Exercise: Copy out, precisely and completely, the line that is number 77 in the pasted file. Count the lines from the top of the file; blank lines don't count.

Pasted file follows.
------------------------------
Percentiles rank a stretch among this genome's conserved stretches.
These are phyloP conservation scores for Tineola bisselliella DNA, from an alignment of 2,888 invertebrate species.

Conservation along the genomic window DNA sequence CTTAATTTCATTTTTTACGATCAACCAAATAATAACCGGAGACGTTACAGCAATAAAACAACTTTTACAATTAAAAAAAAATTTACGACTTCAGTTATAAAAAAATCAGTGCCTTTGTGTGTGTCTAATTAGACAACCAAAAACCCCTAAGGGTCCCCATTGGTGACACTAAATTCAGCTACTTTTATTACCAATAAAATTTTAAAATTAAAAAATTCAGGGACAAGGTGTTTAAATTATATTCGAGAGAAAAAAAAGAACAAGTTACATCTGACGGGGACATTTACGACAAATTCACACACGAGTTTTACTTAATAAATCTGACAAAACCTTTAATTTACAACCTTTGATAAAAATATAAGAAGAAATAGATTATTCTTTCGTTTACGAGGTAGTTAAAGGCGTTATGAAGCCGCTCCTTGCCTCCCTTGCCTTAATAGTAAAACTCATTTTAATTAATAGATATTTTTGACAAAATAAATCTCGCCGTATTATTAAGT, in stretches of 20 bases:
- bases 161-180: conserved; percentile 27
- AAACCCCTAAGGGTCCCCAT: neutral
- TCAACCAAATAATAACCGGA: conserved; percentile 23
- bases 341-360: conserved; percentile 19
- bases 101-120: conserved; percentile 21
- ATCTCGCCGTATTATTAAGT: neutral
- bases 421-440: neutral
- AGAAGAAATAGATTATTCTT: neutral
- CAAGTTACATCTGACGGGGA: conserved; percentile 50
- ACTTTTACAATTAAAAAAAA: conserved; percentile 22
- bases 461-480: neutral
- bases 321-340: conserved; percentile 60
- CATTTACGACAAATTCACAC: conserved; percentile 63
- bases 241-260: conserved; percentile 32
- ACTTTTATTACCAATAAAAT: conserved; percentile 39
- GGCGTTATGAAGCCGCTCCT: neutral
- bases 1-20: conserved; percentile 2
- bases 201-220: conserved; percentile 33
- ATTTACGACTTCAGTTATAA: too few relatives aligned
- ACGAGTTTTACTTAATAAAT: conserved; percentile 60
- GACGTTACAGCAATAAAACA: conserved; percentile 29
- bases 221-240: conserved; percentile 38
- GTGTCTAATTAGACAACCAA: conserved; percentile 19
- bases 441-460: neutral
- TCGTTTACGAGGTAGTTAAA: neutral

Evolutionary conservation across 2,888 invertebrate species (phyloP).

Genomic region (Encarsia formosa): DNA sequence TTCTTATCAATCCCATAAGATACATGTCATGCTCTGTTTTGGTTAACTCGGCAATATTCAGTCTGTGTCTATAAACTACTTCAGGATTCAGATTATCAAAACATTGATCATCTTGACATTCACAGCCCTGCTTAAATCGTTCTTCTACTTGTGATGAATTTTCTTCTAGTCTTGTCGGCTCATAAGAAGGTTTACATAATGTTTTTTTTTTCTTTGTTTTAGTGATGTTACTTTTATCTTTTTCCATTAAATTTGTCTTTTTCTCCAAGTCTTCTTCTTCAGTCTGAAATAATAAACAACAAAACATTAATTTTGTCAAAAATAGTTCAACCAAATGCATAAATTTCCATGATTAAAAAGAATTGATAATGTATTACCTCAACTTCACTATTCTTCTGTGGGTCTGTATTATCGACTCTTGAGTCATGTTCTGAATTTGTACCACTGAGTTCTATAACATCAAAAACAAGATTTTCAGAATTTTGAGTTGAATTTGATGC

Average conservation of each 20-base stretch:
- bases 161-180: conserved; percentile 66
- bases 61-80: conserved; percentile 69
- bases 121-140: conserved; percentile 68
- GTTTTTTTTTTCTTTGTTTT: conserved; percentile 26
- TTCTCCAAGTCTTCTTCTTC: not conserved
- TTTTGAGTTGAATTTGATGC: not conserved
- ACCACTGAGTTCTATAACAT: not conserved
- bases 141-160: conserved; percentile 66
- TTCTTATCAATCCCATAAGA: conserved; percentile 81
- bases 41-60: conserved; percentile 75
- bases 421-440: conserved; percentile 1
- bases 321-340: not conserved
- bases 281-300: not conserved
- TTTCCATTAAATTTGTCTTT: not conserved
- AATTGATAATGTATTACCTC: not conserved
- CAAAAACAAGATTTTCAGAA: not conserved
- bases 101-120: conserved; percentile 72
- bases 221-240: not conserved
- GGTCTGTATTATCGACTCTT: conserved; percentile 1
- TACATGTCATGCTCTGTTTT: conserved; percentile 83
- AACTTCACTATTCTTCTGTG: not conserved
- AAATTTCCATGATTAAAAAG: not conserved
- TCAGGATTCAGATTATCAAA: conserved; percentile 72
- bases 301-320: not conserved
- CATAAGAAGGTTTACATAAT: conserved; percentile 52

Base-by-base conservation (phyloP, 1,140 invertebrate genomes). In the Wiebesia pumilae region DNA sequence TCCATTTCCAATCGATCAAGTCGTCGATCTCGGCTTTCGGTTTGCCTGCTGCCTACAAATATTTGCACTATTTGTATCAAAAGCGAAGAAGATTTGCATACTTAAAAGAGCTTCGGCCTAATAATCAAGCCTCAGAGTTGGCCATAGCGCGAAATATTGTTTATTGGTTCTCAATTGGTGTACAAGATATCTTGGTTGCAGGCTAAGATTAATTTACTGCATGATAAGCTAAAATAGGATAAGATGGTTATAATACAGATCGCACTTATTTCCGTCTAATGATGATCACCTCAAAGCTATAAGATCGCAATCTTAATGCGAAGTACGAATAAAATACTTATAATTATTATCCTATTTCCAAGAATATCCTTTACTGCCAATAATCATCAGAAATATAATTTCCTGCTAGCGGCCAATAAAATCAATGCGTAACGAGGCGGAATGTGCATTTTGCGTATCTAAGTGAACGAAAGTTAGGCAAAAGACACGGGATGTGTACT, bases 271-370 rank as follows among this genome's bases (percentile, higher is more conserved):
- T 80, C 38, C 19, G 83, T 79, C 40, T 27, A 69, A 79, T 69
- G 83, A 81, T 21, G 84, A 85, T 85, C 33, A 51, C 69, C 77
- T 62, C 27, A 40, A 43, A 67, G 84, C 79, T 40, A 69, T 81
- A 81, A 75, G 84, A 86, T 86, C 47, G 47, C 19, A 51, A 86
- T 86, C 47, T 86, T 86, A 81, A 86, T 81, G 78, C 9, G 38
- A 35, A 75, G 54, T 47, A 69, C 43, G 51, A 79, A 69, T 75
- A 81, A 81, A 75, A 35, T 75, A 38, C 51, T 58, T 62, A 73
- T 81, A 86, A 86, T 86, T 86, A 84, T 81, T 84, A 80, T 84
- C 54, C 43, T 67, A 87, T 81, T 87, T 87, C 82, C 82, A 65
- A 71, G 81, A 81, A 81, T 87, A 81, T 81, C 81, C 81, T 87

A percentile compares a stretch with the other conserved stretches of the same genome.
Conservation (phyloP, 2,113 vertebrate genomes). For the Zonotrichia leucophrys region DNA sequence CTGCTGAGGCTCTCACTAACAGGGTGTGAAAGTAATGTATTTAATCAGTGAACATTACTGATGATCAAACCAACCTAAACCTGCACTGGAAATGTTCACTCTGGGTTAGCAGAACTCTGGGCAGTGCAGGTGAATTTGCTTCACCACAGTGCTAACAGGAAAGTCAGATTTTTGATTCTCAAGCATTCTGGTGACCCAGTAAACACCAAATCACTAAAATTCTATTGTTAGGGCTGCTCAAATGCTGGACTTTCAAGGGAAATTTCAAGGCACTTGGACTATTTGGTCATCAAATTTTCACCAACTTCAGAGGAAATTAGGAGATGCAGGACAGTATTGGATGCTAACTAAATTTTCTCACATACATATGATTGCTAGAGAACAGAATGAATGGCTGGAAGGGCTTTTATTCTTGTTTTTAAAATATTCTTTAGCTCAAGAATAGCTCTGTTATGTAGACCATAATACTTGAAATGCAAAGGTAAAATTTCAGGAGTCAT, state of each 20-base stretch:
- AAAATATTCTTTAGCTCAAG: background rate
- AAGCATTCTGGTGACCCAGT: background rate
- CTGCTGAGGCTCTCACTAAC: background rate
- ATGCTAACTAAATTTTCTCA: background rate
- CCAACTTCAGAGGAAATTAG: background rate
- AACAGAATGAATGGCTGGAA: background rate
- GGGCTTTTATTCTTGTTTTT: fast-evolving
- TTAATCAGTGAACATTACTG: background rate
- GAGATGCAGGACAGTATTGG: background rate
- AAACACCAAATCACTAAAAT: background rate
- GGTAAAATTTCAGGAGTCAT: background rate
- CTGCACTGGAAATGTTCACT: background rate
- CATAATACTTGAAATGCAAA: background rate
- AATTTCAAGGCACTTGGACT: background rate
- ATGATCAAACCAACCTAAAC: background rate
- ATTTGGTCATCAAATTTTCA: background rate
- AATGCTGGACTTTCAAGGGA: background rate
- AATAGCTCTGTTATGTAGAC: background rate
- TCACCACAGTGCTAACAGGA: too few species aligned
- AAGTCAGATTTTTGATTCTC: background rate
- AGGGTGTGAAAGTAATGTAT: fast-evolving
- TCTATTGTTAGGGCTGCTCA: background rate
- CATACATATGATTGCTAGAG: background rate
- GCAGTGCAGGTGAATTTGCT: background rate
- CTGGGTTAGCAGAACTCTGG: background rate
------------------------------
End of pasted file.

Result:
- TTAATCAGTGAACATTACTG: background rate